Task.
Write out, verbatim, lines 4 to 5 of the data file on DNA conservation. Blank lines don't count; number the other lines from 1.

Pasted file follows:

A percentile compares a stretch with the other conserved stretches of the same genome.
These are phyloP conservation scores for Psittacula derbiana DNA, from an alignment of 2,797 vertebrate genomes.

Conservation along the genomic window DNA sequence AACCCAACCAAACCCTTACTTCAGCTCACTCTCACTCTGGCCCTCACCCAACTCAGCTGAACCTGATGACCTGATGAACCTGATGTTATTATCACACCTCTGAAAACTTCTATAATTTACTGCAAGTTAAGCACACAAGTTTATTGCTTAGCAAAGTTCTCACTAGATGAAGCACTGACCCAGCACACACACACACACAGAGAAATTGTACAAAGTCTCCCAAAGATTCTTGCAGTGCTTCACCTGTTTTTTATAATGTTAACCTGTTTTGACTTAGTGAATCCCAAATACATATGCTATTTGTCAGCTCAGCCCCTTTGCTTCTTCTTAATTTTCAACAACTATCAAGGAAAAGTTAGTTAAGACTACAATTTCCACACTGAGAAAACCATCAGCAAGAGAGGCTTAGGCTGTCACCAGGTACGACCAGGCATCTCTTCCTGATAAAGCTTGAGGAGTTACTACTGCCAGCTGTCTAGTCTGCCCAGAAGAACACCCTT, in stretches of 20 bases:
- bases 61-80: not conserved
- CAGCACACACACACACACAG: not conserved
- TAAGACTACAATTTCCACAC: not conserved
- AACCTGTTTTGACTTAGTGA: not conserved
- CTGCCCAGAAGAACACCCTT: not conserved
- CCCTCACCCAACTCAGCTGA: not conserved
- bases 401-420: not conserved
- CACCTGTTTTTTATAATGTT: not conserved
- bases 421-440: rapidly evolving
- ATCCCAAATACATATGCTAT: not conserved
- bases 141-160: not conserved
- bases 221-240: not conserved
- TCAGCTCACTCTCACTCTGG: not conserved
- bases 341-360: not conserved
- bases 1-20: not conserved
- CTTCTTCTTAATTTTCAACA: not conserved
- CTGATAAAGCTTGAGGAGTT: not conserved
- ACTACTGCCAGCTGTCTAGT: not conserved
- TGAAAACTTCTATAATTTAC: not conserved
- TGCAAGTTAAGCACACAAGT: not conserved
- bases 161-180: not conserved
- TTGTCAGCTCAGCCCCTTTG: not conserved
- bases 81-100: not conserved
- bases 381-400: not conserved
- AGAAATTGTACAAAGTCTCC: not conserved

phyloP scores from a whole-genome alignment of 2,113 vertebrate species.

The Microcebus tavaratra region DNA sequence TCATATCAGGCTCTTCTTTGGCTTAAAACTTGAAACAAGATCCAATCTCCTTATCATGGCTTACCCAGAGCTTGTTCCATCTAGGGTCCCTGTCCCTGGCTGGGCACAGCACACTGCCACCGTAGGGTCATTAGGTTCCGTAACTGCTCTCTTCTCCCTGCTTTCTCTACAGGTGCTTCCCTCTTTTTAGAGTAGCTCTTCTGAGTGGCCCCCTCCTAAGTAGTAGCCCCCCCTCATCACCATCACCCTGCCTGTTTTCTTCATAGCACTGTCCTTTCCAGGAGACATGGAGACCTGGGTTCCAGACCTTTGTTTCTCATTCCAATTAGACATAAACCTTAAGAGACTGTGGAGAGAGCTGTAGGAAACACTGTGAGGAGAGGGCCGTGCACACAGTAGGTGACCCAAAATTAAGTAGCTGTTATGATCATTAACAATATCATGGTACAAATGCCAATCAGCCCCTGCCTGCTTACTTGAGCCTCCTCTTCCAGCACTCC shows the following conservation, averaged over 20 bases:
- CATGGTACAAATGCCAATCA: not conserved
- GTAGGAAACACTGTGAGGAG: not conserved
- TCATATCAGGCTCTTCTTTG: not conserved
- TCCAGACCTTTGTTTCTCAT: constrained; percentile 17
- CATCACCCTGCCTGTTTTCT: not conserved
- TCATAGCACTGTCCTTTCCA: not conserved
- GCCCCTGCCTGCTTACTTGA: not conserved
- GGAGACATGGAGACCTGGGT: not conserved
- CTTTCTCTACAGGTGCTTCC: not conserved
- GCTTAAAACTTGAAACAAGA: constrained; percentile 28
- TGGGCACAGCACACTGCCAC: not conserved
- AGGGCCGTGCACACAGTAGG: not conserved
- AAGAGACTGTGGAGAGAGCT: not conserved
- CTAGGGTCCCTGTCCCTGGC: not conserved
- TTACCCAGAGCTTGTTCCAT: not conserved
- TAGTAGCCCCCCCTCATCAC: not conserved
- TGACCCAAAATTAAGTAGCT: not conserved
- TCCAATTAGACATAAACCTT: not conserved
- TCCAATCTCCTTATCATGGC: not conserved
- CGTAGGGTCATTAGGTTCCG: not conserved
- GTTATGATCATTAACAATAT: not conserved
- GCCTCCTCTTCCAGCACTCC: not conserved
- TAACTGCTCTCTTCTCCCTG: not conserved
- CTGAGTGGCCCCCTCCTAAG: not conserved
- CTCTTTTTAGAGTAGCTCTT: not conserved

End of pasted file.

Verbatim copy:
- bases 61-80: not conserved
- CAGCACACACACACACACAG: not conserved